By Karen Stokes
On Wednesday, the Food and Drug Administration (FDA) panel recommended authorizing Moderna and Pfizer COVID vaccination shots for children under 5 to 6 months.
The FDA will now decide whether to authorize the vaccines for emergency use in the youngest children.
Before that can happen, the CDC’s panel of advisers will meet Saturday to discuss whether or not to recommend the vaccines for the youngest children, a group of roughly 18 million.
If the CDC signs off on their recommendation, shots could begin as soon as next week.
“The vaccine is for kids under 5 to 6 months. There are two companies that have submitted vaccines for that age range, Moderna and Pfizer. For both instances they’ve reduced the dose from what an adult would get. It’s a smaller dose and they tested it over several months to see what the right dose is, that’s safe and minimizes side effects,” said Dr. Cameron Webb, Senior Policy Advisor for COVID-19 Equity on the White House COVID-19 Response Team.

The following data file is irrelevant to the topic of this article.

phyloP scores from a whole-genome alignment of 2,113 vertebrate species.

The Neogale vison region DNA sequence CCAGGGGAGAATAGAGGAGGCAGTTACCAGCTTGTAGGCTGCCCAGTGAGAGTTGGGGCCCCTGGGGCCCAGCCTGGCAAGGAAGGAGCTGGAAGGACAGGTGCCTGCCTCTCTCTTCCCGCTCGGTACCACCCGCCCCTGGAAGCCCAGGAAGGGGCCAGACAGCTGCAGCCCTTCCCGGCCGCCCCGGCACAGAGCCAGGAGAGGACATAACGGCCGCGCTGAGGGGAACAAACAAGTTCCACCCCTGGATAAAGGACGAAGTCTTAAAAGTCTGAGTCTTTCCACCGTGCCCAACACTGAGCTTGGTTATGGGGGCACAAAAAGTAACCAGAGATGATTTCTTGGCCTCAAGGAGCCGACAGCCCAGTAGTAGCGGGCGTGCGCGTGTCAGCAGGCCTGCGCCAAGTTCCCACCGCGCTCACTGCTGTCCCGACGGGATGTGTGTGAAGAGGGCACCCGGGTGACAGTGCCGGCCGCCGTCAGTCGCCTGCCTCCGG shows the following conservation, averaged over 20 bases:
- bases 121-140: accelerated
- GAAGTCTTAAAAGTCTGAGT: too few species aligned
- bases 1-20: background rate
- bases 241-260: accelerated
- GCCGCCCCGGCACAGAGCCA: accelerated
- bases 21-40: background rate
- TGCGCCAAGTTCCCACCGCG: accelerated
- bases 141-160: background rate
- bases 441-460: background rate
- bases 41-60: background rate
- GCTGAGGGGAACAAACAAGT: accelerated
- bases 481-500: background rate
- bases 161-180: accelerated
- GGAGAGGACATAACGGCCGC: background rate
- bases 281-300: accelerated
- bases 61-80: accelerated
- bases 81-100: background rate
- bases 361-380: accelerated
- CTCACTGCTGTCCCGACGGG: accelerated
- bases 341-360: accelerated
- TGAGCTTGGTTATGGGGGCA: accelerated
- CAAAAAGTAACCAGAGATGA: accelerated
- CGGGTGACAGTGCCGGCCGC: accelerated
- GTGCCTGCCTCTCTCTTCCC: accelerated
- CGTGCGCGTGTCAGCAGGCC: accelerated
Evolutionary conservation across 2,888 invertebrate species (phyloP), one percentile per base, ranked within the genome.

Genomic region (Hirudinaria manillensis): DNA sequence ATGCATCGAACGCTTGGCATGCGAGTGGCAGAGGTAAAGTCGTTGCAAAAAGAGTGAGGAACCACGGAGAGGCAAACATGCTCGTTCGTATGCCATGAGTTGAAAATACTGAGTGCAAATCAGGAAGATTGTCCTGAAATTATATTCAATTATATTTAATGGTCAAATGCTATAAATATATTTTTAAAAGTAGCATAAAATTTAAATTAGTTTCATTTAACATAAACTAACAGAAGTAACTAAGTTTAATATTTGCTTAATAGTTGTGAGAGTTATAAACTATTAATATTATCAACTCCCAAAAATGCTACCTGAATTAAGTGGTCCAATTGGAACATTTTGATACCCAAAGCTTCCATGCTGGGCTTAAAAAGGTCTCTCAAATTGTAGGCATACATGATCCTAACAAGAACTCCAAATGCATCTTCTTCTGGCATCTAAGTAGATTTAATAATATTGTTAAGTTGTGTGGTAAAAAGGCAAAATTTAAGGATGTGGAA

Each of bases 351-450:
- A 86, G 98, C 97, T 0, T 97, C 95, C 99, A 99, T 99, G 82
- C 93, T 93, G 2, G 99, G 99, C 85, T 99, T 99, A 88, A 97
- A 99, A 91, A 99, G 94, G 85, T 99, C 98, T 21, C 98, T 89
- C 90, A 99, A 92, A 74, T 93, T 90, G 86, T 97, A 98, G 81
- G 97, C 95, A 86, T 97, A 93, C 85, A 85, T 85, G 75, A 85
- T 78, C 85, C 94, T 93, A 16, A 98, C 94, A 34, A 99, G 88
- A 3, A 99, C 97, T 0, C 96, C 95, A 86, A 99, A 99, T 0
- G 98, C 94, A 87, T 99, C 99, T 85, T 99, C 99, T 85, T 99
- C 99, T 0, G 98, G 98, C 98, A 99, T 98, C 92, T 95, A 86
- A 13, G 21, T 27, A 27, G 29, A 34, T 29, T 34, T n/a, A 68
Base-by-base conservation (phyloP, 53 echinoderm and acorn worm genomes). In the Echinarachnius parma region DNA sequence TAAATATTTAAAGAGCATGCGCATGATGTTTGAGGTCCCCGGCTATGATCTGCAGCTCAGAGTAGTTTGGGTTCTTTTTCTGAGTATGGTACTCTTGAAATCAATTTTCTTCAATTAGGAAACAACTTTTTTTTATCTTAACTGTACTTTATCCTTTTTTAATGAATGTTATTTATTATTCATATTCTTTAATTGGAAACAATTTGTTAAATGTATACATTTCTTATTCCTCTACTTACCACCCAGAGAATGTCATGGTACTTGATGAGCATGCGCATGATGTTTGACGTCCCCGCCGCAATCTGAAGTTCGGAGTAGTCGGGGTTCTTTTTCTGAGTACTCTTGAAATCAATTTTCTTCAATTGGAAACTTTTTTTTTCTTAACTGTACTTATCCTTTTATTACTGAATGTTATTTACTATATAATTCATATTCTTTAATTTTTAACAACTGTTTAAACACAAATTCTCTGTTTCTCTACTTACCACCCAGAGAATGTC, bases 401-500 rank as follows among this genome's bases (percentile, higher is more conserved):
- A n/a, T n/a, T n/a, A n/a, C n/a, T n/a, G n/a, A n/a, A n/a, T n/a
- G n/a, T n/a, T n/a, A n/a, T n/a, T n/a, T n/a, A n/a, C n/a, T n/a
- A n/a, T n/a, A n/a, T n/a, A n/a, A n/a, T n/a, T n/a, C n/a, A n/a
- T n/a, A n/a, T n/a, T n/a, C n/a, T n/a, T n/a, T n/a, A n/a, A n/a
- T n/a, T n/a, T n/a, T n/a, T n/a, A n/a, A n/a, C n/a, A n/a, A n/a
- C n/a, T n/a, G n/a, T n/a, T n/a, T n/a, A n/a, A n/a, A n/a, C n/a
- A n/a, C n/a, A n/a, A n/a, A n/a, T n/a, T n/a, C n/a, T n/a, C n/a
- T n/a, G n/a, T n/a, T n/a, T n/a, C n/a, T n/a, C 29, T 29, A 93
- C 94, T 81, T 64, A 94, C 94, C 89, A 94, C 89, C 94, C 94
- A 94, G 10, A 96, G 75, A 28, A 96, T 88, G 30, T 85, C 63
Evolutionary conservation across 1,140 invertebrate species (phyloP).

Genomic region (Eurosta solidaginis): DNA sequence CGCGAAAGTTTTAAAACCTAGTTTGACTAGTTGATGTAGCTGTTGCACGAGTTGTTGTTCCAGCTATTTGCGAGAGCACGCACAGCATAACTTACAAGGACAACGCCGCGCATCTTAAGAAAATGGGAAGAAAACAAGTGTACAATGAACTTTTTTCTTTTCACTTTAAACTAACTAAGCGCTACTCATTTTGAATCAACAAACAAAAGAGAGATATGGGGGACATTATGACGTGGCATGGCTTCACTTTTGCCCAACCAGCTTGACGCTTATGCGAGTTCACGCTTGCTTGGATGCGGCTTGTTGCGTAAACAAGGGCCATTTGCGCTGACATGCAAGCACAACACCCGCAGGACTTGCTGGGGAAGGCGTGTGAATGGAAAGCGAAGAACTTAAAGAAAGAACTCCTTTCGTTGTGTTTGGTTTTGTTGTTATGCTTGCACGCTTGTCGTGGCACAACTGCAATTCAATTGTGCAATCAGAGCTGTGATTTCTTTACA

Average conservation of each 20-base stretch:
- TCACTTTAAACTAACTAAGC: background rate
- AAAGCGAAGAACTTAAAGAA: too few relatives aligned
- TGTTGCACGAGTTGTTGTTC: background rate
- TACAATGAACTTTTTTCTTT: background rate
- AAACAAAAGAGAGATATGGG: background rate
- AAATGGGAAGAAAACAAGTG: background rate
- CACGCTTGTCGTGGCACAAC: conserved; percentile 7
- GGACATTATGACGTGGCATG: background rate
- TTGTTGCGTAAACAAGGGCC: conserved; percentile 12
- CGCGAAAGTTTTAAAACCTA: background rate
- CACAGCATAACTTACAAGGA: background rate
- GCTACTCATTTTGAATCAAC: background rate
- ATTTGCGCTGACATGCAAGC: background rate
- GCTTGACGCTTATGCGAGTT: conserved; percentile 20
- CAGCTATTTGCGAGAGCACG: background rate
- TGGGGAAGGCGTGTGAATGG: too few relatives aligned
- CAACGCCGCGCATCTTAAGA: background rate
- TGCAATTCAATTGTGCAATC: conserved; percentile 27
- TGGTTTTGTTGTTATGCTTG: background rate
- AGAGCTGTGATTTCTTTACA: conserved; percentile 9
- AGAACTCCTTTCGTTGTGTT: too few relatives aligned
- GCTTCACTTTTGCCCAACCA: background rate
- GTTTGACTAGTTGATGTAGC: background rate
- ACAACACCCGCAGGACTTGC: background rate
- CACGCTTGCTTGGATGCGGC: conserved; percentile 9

Pfizer’s vaccine is for children 6 months through 4 years; Moderna’s vaccine is for 6 months through 5 years.
For adults, the primary series is the first two shots, then there was the first booster, taken last fall, then recently there’s the second booster for those over 50.
“For kids it’s a little different, for kids under 5 when they first get their vaccinations it’s called their primary series,” Webb said. “For Moderna it’s two shots, for Pfizer it’s three shots.
Later there could be a determination on whether future shots will be necessary to keep protection levels up. We want to make sure those 5 and under are protected.
More than 30,000 U.S. children younger than 5 have been hospitalized with COVID-19 and nearly 500 coronavirus deaths have been reported in that age group, according to U.S. health officials.
The goal of the vaccination is to prevent hospitalizations and deaths from COVID 19.